In accordance with the Chinese zodiac, we call every twelfth year after birth a person’s eto year. And in Okinawa, on the first day of a new eto year—for example, the first Day of the Monkey in the Year of the Monkey—we hold a celebration called a Tushibī.
The year children turn thirteen by the old reckoning (twelve by contemporary standards), they, especially girls, are given a lavish Birth Year Celebration—a Seinen celebration. The first time I heard this word, I thought they were saying seinen (青年)—adulthood—instead of seinen (生年)—birth year— and I thought this must be the Okinawan term for a coming-of-age ceremony.
Okinawa has no Shichi-go-san1 celebration for a child’s third, fifth, or seventh birthdays, so the Seinen celebration is the first time a family commemorates a child’s growth. When I asked my friends about this ceremony, they spoke nostalgically about a day of nothing but wonderful things—wearing new clothes, gathering relatives, eating a veritable feast, and receiving celebratory gift money. These days, you’ll also find huge advertisements only in Okinawan newspapers: “Commemorate your Seinen Celebration at ____ Photography Studio!”
The tushibī comes around every twelve years, though, and for both men and women an even more lavish celebration is given for their Kajimayā when they turn ninety-seven (again by the old reckoning.)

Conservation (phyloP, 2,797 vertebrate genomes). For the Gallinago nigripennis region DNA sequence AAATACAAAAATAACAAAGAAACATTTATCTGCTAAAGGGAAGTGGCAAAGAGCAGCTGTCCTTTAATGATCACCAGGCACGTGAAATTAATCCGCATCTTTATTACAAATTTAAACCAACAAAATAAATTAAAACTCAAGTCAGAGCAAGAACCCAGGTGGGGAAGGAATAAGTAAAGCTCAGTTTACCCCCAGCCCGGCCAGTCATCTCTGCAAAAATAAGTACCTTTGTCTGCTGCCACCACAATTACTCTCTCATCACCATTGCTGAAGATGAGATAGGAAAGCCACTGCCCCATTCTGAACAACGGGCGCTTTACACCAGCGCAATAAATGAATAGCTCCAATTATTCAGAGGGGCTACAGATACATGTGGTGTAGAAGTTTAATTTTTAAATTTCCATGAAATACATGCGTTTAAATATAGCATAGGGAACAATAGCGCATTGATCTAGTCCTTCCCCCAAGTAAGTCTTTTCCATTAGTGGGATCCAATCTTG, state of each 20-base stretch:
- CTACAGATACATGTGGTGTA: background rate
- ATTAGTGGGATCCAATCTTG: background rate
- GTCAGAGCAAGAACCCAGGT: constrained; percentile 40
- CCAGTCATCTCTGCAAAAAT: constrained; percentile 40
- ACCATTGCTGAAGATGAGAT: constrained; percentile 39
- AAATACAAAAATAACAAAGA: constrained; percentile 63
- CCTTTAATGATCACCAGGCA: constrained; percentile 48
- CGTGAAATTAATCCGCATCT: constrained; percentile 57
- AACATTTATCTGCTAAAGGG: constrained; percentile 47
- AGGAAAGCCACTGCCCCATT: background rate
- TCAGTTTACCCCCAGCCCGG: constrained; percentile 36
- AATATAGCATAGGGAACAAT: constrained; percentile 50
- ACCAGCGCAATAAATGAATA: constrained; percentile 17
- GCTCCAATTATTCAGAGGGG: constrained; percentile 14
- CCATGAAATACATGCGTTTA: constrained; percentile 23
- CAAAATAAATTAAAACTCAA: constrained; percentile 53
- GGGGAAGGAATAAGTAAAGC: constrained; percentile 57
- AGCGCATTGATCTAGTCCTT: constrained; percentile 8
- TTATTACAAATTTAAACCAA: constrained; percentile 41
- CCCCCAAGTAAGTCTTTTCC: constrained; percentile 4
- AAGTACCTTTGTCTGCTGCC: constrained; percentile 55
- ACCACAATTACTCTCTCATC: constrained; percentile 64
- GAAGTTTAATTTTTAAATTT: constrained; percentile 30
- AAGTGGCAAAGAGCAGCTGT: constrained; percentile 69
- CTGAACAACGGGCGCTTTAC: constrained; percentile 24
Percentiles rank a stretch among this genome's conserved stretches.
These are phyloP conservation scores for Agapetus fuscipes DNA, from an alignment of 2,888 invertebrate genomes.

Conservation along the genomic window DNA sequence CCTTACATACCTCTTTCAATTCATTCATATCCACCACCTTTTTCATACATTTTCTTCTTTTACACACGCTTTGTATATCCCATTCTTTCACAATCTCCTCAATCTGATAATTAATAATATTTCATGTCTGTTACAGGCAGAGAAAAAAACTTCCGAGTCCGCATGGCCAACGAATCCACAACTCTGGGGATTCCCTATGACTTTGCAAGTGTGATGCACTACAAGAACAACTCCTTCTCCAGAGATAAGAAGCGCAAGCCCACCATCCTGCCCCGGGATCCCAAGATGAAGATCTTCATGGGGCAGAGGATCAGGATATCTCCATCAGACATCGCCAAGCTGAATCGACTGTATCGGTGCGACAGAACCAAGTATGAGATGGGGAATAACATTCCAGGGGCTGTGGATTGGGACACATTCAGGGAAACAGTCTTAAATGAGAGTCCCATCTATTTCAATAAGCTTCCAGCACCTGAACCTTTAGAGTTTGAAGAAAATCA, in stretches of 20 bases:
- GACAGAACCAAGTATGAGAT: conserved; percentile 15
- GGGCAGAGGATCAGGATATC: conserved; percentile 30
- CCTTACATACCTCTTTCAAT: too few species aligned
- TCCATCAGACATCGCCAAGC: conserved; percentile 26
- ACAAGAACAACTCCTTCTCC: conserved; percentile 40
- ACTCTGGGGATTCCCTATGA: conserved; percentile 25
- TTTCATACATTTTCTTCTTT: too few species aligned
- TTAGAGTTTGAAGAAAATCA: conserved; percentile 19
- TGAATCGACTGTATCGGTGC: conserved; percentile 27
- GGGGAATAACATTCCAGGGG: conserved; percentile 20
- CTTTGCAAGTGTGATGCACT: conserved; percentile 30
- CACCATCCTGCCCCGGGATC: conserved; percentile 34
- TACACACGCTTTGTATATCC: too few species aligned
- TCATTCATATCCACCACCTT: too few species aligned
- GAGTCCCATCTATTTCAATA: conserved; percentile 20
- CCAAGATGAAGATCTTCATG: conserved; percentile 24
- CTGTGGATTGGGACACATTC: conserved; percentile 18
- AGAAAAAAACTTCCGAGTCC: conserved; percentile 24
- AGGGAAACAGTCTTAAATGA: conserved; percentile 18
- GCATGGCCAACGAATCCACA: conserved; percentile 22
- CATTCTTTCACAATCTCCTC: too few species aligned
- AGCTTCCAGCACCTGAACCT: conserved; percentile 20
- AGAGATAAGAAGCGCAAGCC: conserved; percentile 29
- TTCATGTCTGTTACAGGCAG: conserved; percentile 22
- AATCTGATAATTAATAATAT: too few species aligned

Kajimayā is the Okinawan term for a windmill, and for this celebration, the elderly wear flashy kimono, wave pinwheels, and parade through town in top-down convertibles. The next tushibī would theoretically come at age 109, but even in long-lived Okinawa2, not many stay in the mortal world that long, so we don’t celebrate it.
One explanation holds that the term tushibī comes from the word toshi imi (年忌み)—an unlucky year. In the past, tushibī were dangerous rather than celebratory. During an unlucky year, people were not supposed to do things like build houses or travel. On the mainland, forty-two is an unlucky age for men, while thirty-three is an unlucky age for women, but in Okinawa, we don’t have unlucky ages. Just spend your unlucky year in Okinawa, and you’ll be safe!
- A traditional Japanese rite of passage for three- and seven-year-old girls, and five-year-old boys, to celebrate the growth and well-being of young children.
- Okinawa used to be the prefecture with the highest longevity in Japan, but after falling to 26th place for men in the 2000 census, the 2008 prefecture-by-prefecture life table shows that men are 43rd rank and women dropped to 16th place.